The Nigerian government has taken control of the management of Arik Air, a privately owned local airline.
Arik Air is Nigeria’s largest airline, servicing major local and international routes. At peak operation, it carried an estimated 55 percent of all air traffic within the country.
In recent times, though, the carrier has barely managed to stay afloat due to a combination of poor management, a bad business model, and a crippled local economy that has contributed to the near collapse of the airline.
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On Thursday, the Nigerian government announced the takeover of Arik Air’s operations in order to save the airline from total collapse, reports Vanguard Newspaper.
A statement issued by the Nigeria’s Asset Management Company (AMCON) announced the official takeover:
For some time now, the airline, which carries about 55 percent of the load in the country, has been going through difficult times that are attributable to its bad corporate governance, erratic operational challenges, inability to pay staff salaries, and a heavy debt burden, among other issues, which led to the call for authorities in the country to intervene before Arik goes under like many before it.
The myriad issues confronting Arik Air of late range from confiscation of aircraft due to non-payment of leases, frequent flight delays, constant fracas between Arik staff and irate passengers at both local and international airports etc.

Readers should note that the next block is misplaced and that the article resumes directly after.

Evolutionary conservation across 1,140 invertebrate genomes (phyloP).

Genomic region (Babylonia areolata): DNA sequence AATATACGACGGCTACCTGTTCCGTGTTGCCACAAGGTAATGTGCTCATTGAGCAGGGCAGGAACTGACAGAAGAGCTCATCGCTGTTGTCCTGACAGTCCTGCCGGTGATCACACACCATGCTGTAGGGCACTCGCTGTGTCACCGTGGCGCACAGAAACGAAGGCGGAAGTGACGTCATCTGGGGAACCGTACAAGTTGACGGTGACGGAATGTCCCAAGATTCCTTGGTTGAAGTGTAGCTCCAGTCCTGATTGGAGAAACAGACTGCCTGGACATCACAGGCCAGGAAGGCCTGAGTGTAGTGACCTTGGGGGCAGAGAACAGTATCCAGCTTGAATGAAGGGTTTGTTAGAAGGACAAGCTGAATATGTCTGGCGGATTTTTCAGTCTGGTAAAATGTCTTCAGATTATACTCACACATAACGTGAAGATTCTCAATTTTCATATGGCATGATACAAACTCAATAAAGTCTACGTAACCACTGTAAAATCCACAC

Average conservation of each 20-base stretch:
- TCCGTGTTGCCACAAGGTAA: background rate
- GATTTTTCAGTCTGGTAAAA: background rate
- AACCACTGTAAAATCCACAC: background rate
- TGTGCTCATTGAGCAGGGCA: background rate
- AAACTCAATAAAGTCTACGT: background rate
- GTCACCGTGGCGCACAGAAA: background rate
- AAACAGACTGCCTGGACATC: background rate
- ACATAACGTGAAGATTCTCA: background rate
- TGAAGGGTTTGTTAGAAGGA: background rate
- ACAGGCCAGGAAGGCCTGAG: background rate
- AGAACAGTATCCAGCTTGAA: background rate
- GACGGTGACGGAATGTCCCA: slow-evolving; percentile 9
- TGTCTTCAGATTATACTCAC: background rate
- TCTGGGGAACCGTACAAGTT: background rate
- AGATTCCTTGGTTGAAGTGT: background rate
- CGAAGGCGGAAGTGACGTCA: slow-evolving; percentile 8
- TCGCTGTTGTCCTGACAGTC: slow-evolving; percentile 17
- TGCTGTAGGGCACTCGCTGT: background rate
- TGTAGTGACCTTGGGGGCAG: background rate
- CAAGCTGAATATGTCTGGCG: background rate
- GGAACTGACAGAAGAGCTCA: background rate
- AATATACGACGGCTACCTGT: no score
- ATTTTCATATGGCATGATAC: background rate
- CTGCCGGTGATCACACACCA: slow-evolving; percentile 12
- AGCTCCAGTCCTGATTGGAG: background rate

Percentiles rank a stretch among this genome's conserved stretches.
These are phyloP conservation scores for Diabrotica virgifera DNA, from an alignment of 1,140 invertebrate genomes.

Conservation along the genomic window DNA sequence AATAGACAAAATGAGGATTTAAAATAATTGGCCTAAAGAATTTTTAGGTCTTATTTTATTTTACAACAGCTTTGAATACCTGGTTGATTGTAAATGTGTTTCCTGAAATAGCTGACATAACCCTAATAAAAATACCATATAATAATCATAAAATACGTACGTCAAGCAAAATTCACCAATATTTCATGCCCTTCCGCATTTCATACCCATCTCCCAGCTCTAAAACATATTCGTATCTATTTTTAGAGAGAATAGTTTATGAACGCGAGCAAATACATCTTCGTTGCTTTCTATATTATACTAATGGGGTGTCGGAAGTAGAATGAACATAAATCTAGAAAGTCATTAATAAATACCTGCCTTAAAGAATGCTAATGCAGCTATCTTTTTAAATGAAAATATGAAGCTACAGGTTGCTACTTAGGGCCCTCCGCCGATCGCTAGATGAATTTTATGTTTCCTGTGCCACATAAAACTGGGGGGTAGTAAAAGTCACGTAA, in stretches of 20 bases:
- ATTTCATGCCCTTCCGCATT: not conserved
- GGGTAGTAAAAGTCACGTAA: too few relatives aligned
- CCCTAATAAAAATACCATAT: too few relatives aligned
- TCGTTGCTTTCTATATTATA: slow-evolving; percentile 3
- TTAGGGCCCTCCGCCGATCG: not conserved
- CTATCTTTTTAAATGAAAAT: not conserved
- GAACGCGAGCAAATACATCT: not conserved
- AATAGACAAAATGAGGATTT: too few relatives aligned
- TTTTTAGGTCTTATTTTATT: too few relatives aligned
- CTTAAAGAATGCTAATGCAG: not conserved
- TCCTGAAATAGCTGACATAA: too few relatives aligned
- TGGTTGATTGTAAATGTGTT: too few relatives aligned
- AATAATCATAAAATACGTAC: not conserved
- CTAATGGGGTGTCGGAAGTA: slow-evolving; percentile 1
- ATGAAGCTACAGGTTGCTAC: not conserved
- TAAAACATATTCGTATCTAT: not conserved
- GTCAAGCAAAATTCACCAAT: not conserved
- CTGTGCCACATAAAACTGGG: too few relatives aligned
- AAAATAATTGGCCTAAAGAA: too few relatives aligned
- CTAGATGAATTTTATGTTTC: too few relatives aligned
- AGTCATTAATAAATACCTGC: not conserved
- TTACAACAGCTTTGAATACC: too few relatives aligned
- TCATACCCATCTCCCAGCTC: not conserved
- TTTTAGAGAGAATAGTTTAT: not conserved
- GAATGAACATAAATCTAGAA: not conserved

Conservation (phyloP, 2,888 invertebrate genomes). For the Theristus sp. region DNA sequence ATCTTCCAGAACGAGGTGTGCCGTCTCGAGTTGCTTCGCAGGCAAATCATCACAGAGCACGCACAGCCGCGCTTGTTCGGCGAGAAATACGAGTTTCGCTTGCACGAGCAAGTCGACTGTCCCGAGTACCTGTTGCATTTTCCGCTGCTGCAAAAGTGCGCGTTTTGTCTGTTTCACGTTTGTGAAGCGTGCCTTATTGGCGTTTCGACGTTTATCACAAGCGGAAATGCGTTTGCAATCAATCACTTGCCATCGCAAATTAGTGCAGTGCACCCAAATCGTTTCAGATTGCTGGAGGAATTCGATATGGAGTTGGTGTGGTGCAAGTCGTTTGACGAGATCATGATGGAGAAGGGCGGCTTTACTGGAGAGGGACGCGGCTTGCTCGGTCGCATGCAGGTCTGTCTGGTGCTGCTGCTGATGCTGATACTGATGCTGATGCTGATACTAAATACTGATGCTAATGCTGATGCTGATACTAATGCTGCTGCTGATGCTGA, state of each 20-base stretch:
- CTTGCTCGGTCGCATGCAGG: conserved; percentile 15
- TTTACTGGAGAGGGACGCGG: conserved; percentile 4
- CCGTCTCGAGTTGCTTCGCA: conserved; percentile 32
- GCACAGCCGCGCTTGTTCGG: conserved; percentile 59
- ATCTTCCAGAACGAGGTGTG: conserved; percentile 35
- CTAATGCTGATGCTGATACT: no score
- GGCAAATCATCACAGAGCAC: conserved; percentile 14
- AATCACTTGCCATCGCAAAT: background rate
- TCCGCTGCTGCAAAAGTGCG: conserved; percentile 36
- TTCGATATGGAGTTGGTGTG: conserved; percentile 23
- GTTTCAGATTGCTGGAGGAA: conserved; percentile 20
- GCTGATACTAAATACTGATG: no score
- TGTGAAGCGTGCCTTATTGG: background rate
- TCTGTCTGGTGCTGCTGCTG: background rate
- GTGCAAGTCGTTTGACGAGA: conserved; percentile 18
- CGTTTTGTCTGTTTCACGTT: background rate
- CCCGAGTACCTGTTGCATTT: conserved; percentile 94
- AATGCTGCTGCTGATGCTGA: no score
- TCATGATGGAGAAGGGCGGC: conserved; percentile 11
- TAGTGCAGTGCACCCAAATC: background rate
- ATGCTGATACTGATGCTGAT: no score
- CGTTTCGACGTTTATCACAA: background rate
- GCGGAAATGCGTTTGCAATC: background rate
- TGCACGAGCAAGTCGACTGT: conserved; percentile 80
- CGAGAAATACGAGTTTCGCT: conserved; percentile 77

The statement further announced that Capt. Roy Ukpebo Ilegbodu, a respected aviation expert, would manage the company and attempted to allay airline and aviation workers’ fears of impending job losses.
Nigerian Aviation Minister Senator Hadi Siriki lauded the development, saying, “We believe that this appointment is timely and will stabilize the operations of the airline.
“This will enhance the long term economic value of Arik Air and revitalize the airline’s ailing operations as well as sustain safety standards, in view of Arik Air’s pivotal role in the Nigerian aviation sector.”
The Nigerian air travel industry is perhaps one of the sectors that has been worst hit by the country’s current economic crisis. Last June, several international airlines announced that they were suspending flight operations or withdrawing completely from the Nigerian market as it was no longer profitable.
Operators say the acute shortage of foreign currency and a scarcity of aviation fuel is mostly to blame.
Nigeria, Africa’s largest oil-producing country, has been hit by a slide in the price of crude oil on the international market, a consequent shortfall in government revenue, and a foreign exchange crisis.